• 3
    Option 2 worked well for me. I've created example to try it out (in case if it would be helpful): github.com/yb172/experiments/tree/master/java-multistage
    – yname
    Commented Jan 12, 2019 at 4:19
  • 1
    Option 1 should check if the configuration can actually be resolved in the loop: if (configuration.canBeResolved) configuration.resolve()
    – edgraaff
    Commented Jul 24, 2019 at 12:23

You might want to consider splitting your application image to two images: one for building the myapp.war and the other for running your application. That way, you can use docker volumes during the actual build and bind the host's ~/.gradle folder into the container performing the build. Instead of only one step to run your application, you would have more steps, though. Example:

builder image

FROM <tag name here for base image including all build time dependencies>

# Add project Source
# -> you can use a project specific gradle.properties in your project root
# in order to override global/user gradle.properties
ADD . /var/app/myapp

RUN mkdir -p /root/.gradle
ENV HOME /root
# declare shared volume path
VOLUME /root/.gradle
WORKDIR /var/app/myapp/ 

# Compile only
CMD ["./gradlew", "war"]

application image

FROM <tag name here for application base image>

ADD ./ROOT.war /opt/tomcat/webapps/ROOT.war

# Start Tomcat
CMD ["/opt/tomcat/bin/catalina.sh", "run"]

How to use in your project root, assuming the builder Dockerfile is located there and the application Dockerfile is located at the webapp subfolder (or any other path you prefer):

$ docker build -t builder .
$ docker run --name=build-result -v ~/.gradle/:/root/.gradle/ builder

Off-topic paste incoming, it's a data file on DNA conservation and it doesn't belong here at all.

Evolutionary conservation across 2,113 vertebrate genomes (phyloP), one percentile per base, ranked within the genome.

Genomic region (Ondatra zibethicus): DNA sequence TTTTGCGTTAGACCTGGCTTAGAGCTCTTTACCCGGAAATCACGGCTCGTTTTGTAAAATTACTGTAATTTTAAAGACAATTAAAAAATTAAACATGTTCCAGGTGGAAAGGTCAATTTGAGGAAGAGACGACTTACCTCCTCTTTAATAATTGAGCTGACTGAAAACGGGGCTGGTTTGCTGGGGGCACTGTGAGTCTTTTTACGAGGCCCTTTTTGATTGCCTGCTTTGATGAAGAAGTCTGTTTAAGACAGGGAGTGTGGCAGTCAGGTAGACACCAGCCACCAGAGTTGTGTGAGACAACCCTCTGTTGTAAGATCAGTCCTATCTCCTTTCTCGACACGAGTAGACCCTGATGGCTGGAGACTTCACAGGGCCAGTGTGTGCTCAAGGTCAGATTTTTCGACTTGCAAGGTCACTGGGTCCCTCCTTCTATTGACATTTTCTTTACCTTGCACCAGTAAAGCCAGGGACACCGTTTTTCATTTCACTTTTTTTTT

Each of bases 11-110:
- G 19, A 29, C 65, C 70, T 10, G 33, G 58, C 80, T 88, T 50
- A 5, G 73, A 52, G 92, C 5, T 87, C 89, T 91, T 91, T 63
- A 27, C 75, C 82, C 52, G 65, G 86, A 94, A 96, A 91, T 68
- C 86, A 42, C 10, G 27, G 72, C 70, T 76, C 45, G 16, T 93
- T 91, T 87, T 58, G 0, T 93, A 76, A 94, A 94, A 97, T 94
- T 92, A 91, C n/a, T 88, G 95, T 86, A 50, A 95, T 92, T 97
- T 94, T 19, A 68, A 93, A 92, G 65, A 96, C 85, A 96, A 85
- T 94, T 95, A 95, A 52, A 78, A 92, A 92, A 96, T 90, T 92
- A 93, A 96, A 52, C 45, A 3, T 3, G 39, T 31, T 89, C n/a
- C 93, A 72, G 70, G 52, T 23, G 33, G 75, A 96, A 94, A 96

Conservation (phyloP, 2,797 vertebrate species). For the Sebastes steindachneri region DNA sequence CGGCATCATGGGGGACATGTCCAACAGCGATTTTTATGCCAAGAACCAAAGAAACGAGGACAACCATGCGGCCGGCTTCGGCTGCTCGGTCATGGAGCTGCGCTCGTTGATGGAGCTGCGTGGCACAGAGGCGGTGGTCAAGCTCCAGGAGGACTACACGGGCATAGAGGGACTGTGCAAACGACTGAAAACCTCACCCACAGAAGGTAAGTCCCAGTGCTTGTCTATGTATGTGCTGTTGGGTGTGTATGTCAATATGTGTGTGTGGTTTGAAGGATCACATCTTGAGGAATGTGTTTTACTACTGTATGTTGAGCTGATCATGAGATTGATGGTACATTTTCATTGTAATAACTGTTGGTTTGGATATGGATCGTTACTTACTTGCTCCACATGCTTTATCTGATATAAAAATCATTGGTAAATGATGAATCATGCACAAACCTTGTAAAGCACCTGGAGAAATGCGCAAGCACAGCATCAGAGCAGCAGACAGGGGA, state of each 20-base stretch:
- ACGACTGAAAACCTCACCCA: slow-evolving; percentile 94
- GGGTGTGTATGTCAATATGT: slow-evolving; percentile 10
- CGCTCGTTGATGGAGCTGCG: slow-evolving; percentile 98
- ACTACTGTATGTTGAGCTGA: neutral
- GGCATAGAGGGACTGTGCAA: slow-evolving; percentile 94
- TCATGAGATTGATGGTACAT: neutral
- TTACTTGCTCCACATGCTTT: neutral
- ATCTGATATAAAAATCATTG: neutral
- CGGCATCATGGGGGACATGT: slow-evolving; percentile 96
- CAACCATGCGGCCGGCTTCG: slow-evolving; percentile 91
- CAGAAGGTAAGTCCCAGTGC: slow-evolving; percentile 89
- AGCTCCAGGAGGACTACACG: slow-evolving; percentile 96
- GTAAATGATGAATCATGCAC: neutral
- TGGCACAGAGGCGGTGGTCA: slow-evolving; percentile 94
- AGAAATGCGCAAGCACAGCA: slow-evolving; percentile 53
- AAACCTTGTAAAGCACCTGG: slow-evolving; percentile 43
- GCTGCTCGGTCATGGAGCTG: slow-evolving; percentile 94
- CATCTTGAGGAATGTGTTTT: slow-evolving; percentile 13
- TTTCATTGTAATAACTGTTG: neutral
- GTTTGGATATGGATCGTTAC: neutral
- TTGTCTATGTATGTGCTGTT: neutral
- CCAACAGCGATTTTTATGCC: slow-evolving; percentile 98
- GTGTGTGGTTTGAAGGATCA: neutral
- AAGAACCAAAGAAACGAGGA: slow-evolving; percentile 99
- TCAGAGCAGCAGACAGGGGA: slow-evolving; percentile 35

$ docker cp build-result:/var/app/myapp/myapp.war webapp/ROOT.war
$ cd webapp
$ docker build -t application .
$ docker run -d -P application

I haven't tested the shown code, but I hope you get the idea. The example might even be improved by using data volumes for the .gradle/ cache, see the Docker user guide for details.

  • 2
    Thanks. Simply persisting the gradle folder between builds made a significant speed increase to later builds. -v /opt/myapp-docker-gradle-cache:/root/.gradle Commented Mar 26, 2020 at 7:04

The current version of Docker supports mounting a "cache" and it's local to the Docker environment (so it's not shared with your OS which is both good and bad; good in that there's nothing about your system in the build process, bad in that you have to download again)

This code is from my Spring Docker Swarm integration rework

FROM gradle:7.4-jdk17 AS builder
COPY ./ /w
RUN --mount=type=cache,target=/home/gradle/.gradle/caches gradle build --no-daemon -x test

FROM openjdk:17-jdk as extractor
COPY bin/extract.sh /w/extract.sh
COPY --from=builder /w/*/build/libs/*.jar /w/
RUN sh ./extract.sh

FROM openjdk:17-jdk as sample-service
COPY --from=extractor /w/sample-service/* /w/
ENTRYPOINT ["java", "-XX:MaxRAMPercentage=80", "org.springframework.boot.loader.JarLauncher"]
HEALTHCHECK --interval=5s --start-period=60s \
    CMD curl -sfo /dev/null http://localhost:8080/actuator/health
USER 5000

What this does is from my current folder which is a multi-module gradle build I run the build. extractor stage unbundles the JAR file using extract.sh script below.

Then assembles the relevant component

The relevant contents of extract.sh

set -e
set -x

# Remove support projects that won't be a Spring Boot
# rm buildSrc.jar
# rm gateway-common-*.jar

for jar in *.jar
  DIR=$(basename $jar -0.0.1-SNAPSHOT.jar)
  mkdir $DIR
  java -Djarmode=layertools -jar $jar extract --destination $DIR

try changing the gradle user home directory

RUN mkdir -p /opt/gradle/.gradle
ENV GRADLE_USER_HOME=/opt/gradle/.gradle